When you're offered a "rate lock" from your lender, it means that you are guaranteed to keep a particular interest rate for a certain number of days while you work on the application process. This means your interest rate will not go up during the application process.
Although there can be a choice of rate lock periods (from 15 to 60 days), the longer spans are generally more expensive. The lender will agree to hold an interest rate and points for a longer period, such as sixty days, but in exchange, the rate (and sometimes points) will be higher than that of a rate lock of a shorter period.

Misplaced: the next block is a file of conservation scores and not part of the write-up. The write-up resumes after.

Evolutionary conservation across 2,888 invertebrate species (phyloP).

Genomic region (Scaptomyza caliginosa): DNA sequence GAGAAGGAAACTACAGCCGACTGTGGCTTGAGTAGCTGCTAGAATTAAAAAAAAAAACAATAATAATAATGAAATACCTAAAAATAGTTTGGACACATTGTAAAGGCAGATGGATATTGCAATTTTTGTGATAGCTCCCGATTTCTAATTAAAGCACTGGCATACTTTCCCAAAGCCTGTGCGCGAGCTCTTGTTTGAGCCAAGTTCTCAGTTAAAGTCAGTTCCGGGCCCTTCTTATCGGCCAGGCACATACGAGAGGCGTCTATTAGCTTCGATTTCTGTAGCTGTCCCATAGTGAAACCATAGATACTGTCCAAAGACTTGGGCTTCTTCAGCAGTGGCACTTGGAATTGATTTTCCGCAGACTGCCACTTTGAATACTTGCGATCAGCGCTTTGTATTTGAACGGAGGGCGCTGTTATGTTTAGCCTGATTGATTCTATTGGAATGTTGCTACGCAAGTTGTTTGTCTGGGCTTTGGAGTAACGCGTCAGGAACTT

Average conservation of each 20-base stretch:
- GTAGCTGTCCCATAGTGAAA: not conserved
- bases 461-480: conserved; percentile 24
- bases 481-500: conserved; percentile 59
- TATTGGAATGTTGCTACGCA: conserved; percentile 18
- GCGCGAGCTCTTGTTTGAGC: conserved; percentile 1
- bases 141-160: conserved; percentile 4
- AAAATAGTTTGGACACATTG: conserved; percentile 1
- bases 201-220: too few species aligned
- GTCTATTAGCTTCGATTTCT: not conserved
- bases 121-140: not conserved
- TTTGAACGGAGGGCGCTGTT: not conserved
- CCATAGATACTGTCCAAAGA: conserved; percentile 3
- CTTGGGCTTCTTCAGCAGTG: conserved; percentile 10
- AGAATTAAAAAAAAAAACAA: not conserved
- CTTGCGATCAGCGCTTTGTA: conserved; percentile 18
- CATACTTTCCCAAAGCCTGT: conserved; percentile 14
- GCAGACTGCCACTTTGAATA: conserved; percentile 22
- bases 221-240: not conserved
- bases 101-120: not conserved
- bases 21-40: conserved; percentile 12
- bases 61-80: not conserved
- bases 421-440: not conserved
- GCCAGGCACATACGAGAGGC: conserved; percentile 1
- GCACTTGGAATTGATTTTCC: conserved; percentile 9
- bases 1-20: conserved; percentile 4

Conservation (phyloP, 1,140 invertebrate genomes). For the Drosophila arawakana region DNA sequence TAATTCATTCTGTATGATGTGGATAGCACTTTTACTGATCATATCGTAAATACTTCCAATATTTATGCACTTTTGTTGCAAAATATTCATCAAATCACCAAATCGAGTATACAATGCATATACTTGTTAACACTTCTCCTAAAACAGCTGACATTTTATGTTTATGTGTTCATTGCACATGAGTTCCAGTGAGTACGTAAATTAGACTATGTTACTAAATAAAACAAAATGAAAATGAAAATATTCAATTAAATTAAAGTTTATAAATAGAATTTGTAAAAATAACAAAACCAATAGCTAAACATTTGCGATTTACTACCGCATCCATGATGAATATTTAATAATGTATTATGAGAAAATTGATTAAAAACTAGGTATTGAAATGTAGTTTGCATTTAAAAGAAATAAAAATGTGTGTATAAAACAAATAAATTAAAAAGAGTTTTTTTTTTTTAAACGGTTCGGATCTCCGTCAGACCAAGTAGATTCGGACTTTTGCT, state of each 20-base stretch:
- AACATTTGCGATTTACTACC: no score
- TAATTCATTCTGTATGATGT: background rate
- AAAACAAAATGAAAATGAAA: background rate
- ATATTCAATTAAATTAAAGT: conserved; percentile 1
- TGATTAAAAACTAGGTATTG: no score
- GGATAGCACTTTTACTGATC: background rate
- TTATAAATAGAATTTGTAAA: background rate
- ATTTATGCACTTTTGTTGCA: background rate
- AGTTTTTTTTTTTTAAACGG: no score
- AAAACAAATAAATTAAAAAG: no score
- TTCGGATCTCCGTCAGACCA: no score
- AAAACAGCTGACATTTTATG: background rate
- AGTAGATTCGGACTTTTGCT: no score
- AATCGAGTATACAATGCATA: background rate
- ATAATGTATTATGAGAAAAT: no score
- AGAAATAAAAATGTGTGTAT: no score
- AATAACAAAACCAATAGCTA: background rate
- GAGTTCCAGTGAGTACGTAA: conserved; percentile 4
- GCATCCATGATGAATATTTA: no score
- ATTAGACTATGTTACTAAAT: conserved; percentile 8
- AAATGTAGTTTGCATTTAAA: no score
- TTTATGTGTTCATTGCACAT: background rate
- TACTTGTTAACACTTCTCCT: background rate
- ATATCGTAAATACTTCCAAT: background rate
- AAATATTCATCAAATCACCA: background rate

In addition to going with the shorter rate lock period, there are other ways you may be able to score the lowest rate. The bigger down payment you make, the smaller the interest rate will be, as you will be entering the loan with more equity. You can pay points to lower your rate for the life of the loan, meaning you pay more initially. One strategy that makes financial sense for some is to pay points to bring the rate down over the term of the loan. You'll pay more initially, but you'll save money in the long run.
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